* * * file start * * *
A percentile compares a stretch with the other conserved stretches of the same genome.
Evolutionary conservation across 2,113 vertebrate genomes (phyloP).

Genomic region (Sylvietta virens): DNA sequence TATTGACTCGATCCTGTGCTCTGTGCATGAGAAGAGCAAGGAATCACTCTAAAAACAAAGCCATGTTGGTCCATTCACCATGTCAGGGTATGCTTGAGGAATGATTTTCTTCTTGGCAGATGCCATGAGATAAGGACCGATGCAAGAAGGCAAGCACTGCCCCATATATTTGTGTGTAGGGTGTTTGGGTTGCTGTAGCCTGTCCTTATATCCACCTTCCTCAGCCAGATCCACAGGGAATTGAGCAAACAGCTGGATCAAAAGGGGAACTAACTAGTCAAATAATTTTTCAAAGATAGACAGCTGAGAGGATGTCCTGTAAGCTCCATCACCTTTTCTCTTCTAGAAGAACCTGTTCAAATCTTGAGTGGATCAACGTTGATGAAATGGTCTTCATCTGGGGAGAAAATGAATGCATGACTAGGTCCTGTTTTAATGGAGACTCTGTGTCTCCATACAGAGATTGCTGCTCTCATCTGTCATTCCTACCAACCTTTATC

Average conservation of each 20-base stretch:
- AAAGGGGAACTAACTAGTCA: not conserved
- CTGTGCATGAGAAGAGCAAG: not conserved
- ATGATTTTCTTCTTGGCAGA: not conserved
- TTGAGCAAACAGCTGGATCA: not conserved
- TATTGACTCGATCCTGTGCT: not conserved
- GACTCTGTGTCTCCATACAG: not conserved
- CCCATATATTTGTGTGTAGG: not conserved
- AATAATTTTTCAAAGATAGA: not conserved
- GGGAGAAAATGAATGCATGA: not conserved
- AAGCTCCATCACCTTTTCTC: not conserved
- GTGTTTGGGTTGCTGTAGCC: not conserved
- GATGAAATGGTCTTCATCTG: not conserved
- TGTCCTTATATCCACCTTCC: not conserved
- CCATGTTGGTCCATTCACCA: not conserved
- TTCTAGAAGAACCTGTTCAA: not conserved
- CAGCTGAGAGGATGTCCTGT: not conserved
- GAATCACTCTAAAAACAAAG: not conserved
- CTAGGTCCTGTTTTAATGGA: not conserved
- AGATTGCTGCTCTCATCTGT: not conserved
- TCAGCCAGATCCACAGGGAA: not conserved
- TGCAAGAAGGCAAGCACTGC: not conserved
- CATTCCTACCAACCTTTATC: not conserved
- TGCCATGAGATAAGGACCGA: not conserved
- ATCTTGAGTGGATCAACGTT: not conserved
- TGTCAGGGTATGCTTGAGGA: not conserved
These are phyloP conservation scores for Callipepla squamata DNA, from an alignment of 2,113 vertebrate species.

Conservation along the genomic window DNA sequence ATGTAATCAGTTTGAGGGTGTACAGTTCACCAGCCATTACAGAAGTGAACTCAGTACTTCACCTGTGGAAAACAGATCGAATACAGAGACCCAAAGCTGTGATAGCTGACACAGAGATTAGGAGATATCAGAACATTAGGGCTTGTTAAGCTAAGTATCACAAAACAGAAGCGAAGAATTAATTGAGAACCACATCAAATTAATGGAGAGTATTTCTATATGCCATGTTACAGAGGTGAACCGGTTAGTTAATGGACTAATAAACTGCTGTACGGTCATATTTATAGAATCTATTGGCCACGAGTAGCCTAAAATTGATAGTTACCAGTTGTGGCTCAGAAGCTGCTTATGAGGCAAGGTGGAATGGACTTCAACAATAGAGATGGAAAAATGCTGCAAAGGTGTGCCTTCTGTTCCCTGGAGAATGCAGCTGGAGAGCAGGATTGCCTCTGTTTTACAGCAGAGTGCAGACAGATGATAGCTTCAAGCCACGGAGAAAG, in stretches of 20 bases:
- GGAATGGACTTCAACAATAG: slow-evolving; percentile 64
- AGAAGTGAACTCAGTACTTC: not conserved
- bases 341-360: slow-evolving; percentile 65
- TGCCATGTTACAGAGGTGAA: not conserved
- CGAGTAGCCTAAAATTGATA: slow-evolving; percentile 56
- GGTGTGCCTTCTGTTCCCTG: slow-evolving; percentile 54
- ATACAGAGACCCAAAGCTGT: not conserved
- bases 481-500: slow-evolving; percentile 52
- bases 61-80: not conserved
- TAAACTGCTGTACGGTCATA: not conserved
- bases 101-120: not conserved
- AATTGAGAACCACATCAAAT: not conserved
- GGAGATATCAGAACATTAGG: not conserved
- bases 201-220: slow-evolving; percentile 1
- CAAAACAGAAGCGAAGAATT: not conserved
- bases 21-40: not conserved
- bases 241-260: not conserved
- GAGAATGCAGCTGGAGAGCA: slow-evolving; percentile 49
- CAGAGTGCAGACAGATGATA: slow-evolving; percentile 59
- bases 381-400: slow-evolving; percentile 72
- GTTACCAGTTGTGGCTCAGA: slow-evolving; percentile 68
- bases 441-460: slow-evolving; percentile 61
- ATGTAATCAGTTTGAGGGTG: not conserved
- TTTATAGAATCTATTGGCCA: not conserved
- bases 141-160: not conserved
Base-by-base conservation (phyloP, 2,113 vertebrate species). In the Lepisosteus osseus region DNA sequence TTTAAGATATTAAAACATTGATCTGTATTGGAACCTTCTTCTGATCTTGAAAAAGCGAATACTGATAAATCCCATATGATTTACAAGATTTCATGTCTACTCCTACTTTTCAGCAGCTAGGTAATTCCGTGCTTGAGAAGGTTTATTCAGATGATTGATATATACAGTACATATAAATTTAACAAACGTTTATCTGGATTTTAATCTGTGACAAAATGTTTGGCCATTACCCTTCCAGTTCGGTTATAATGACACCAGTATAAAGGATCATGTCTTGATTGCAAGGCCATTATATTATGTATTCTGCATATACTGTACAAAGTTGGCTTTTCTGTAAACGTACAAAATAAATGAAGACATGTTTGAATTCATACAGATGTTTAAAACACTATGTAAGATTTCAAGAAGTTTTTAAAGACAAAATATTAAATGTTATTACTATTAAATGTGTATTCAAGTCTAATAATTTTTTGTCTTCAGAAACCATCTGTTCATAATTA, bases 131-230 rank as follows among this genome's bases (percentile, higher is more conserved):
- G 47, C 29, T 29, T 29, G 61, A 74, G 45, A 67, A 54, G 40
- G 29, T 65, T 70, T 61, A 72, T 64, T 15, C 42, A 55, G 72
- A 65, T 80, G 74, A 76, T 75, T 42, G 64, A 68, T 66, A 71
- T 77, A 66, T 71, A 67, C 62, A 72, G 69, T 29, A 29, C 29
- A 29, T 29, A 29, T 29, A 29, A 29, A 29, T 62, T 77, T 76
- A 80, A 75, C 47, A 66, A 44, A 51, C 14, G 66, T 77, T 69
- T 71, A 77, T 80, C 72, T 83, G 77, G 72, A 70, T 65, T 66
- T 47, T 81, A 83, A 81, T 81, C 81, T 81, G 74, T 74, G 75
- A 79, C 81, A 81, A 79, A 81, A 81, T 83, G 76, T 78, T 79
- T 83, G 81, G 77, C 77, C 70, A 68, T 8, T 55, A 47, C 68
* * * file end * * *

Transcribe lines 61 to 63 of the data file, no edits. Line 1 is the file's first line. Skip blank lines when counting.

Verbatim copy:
- T 77, A 66, T 71, A 67, C 62, A 72, G 69, T 29, A 29, C 29
- A 29, T 29, A 29, T 29, A 29, A 29, A 29, T 62, T 77, T 76
- A 80, A 75, C 47, A 66, A 44, A 51, C 14, G 66, T 77, T 69